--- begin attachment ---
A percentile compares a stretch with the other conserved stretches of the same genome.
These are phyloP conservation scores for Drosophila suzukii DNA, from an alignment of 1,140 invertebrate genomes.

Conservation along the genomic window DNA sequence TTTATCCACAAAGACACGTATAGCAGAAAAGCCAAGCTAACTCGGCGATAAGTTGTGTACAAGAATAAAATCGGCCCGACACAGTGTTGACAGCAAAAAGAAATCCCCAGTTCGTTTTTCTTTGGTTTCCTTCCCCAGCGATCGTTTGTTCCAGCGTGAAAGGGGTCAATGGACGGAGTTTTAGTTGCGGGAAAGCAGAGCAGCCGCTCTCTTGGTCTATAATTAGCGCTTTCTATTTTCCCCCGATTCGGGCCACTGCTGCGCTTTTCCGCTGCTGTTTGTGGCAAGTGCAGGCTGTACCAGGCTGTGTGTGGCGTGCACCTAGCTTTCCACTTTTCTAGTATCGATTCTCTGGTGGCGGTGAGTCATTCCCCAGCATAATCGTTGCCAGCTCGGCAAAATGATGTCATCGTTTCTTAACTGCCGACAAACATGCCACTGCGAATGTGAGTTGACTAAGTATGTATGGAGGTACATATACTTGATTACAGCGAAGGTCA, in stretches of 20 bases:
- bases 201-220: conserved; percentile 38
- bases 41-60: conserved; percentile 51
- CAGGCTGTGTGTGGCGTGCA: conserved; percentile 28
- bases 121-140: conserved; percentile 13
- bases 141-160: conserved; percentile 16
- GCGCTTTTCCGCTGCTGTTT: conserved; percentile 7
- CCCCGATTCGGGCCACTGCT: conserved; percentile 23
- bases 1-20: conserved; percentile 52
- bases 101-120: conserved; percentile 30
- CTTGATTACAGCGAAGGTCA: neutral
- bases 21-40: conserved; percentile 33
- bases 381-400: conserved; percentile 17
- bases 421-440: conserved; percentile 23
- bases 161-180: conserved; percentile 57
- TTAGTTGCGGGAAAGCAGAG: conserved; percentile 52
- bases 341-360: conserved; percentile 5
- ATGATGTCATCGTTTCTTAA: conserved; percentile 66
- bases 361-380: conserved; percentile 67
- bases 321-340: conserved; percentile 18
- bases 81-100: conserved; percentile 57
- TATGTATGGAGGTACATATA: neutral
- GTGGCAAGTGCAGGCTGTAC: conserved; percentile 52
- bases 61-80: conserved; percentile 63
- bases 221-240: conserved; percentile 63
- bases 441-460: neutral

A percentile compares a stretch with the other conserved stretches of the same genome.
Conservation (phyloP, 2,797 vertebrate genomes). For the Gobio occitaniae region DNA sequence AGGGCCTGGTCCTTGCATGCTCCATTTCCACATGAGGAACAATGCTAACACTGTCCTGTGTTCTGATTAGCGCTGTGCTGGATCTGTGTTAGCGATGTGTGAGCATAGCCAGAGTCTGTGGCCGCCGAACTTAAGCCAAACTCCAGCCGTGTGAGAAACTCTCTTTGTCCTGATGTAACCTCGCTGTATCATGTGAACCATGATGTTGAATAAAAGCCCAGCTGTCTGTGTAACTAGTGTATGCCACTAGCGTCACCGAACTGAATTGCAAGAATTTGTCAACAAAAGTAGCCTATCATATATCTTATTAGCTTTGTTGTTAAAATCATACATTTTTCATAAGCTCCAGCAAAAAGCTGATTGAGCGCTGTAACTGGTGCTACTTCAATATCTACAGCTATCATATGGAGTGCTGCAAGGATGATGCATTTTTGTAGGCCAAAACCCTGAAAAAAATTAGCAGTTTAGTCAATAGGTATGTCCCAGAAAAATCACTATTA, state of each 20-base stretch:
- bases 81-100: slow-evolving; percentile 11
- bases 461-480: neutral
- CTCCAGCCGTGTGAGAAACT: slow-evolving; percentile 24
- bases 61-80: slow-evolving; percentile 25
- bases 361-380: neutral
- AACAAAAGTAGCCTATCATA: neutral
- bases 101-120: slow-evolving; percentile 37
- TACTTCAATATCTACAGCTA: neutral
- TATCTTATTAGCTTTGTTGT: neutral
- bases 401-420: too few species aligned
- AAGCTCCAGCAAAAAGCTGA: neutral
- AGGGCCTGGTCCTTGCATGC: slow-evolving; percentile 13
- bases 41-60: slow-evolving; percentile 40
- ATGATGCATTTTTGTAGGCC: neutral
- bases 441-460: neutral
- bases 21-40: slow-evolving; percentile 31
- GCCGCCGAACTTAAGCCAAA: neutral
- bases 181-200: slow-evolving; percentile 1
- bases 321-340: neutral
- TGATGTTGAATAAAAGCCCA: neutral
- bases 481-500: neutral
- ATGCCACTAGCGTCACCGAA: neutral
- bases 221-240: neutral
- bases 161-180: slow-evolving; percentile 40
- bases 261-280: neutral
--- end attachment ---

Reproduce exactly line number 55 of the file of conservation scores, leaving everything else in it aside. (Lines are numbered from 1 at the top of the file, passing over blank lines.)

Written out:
- bases 261-280: neutral